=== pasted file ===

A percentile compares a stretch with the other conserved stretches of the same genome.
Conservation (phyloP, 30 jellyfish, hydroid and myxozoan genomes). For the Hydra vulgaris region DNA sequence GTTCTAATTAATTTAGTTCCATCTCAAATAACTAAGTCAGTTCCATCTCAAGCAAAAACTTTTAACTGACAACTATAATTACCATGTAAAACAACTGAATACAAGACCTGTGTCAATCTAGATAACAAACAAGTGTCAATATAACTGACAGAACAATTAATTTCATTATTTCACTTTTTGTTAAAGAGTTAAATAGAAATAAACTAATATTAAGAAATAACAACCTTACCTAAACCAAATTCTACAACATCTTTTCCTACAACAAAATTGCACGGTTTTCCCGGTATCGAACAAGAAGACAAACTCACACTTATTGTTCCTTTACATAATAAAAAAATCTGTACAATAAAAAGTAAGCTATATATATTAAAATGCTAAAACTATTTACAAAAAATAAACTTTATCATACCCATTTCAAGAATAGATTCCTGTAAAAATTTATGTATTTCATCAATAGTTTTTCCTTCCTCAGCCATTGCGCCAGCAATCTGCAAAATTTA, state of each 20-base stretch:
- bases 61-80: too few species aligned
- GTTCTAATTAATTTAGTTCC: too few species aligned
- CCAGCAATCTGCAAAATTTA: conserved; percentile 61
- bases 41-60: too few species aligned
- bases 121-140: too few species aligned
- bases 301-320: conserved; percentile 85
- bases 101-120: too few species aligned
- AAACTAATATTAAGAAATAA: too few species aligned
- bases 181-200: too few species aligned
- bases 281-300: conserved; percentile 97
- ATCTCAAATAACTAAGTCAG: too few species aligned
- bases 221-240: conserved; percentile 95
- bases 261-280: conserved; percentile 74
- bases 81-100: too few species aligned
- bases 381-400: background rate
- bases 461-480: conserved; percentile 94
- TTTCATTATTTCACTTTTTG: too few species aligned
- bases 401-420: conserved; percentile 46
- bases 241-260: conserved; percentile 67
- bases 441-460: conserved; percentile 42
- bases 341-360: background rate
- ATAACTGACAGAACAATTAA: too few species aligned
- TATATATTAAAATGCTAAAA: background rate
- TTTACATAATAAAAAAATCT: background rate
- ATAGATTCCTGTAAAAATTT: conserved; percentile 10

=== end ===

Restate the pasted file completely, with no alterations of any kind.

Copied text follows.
A percentile compares a stretch with the other conserved stretches of the same genome.
Conservation (phyloP, 30 jellyfish, hydroid and myxozoan genomes). For the Hydra vulgaris region DNA sequence GTTCTAATTAATTTAGTTCCATCTCAAATAACTAAGTCAGTTCCATCTCAAGCAAAAACTTTTAACTGACAACTATAATTACCATGTAAAACAACTGAATACAAGACCTGTGTCAATCTAGATAACAAACAAGTGTCAATATAACTGACAGAACAATTAATTTCATTATTTCACTTTTTGTTAAAGAGTTAAATAGAAATAAACTAATATTAAGAAATAACAACCTTACCTAAACCAAATTCTACAACATCTTTTCCTACAACAAAATTGCACGGTTTTCCCGGTATCGAACAAGAAGACAAACTCACACTTATTGTTCCTTTACATAATAAAAAAATCTGTACAATAAAAAGTAAGCTATATATATTAAAATGCTAAAACTATTTACAAAAAATAAACTTTATCATACCCATTTCAAGAATAGATTCCTGTAAAAATTTATGTATTTCATCAATAGTTTTTCCTTCCTCAGCCATTGCGCCAGCAATCTGCAAAATTTA, state of each 20-base stretch:
- bases 61-80: too few species aligned
- GTTCTAATTAATTTAGTTCC: too few species aligned
- CCAGCAATCTGCAAAATTTA: conserved; percentile 61
- bases 41-60: too few species aligned
- bases 121-140: too few species aligned
- bases 301-320: conserved; percentile 85
- bases 101-120: too few species aligned
- AAACTAATATTAAGAAATAA: too few species aligned
- bases 181-200: too few species aligned
- bases 281-300: conserved; percentile 97
- ATCTCAAATAACTAAGTCAG: too few species aligned
- bases 221-240: conserved; percentile 95
- bases 261-280: conserved; percentile 74
- bases 81-100: too few species aligned
- bases 381-400: background rate
- bases 461-480: conserved; percentile 94
- TTTCATTATTTCACTTTTTG: too few species aligned
- bases 401-420: conserved; percentile 46
- bases 241-260: conserved; percentile 67
- bases 441-460: conserved; percentile 42
- bases 341-360: background rate
- ATAACTGACAGAACAATTAA: too few species aligned
- TATATATTAAAATGCTAAAA: background rate
- TTTACATAATAAAAAAATCT: background rate
- ATAGATTCCTGTAAAAATTT: conserved; percentile 10